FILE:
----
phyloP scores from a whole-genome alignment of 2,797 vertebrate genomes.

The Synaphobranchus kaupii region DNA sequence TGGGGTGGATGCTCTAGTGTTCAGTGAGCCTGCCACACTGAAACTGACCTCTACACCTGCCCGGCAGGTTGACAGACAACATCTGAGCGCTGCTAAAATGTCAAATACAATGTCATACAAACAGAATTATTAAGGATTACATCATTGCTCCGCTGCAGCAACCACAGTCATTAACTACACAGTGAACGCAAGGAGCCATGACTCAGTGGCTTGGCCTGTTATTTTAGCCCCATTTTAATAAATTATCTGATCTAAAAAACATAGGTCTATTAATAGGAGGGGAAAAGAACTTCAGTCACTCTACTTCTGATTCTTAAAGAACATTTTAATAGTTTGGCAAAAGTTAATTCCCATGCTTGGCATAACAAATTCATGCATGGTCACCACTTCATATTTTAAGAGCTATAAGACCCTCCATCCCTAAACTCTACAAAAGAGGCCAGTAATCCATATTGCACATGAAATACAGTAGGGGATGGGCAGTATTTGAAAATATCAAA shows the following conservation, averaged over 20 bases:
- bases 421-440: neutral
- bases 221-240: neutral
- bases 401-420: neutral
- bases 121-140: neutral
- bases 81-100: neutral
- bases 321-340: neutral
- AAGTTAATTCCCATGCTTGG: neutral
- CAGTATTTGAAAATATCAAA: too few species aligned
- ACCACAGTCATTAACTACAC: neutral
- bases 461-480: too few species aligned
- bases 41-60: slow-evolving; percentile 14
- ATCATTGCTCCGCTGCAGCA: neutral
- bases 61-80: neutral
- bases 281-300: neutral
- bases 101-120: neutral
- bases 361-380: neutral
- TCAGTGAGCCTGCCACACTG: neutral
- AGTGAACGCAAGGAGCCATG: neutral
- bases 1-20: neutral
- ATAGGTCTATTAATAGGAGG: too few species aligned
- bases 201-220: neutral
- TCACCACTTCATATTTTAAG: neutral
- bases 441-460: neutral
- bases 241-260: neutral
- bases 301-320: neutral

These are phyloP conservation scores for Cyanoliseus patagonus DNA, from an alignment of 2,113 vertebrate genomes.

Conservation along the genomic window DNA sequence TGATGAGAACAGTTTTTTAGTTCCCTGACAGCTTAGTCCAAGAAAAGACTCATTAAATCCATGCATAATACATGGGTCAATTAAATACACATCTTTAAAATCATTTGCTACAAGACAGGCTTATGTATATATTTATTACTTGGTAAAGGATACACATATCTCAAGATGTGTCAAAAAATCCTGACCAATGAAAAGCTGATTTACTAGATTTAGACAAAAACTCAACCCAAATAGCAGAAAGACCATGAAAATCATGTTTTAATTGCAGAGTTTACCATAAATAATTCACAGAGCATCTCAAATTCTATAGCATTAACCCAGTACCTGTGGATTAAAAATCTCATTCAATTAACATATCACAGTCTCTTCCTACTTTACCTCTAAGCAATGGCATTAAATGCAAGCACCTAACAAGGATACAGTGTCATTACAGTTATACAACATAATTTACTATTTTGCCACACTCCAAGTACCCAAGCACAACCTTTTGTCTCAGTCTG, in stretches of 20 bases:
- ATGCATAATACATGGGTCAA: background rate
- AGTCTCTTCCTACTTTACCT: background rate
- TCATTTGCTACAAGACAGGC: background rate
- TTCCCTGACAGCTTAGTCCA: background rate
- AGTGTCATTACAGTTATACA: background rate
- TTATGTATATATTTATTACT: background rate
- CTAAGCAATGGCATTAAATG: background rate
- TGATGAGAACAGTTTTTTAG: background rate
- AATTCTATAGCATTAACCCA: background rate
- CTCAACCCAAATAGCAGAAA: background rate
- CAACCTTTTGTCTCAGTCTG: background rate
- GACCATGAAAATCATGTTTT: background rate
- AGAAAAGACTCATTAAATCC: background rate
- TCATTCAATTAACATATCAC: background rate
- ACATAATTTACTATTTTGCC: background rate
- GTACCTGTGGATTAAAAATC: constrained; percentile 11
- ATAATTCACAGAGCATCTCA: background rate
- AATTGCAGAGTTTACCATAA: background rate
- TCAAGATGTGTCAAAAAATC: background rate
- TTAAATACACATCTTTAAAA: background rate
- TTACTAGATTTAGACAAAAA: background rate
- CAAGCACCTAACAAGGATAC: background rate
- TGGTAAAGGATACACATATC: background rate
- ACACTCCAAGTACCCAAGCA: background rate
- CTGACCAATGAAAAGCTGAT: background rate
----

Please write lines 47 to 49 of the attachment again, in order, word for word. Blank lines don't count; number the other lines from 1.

- AATTGCAGAGTTTACCATAA: background rate
- TCAAGATGTGTCAAAAAATC: background rate
- TTAAATACACATCTTTAAAA: background rate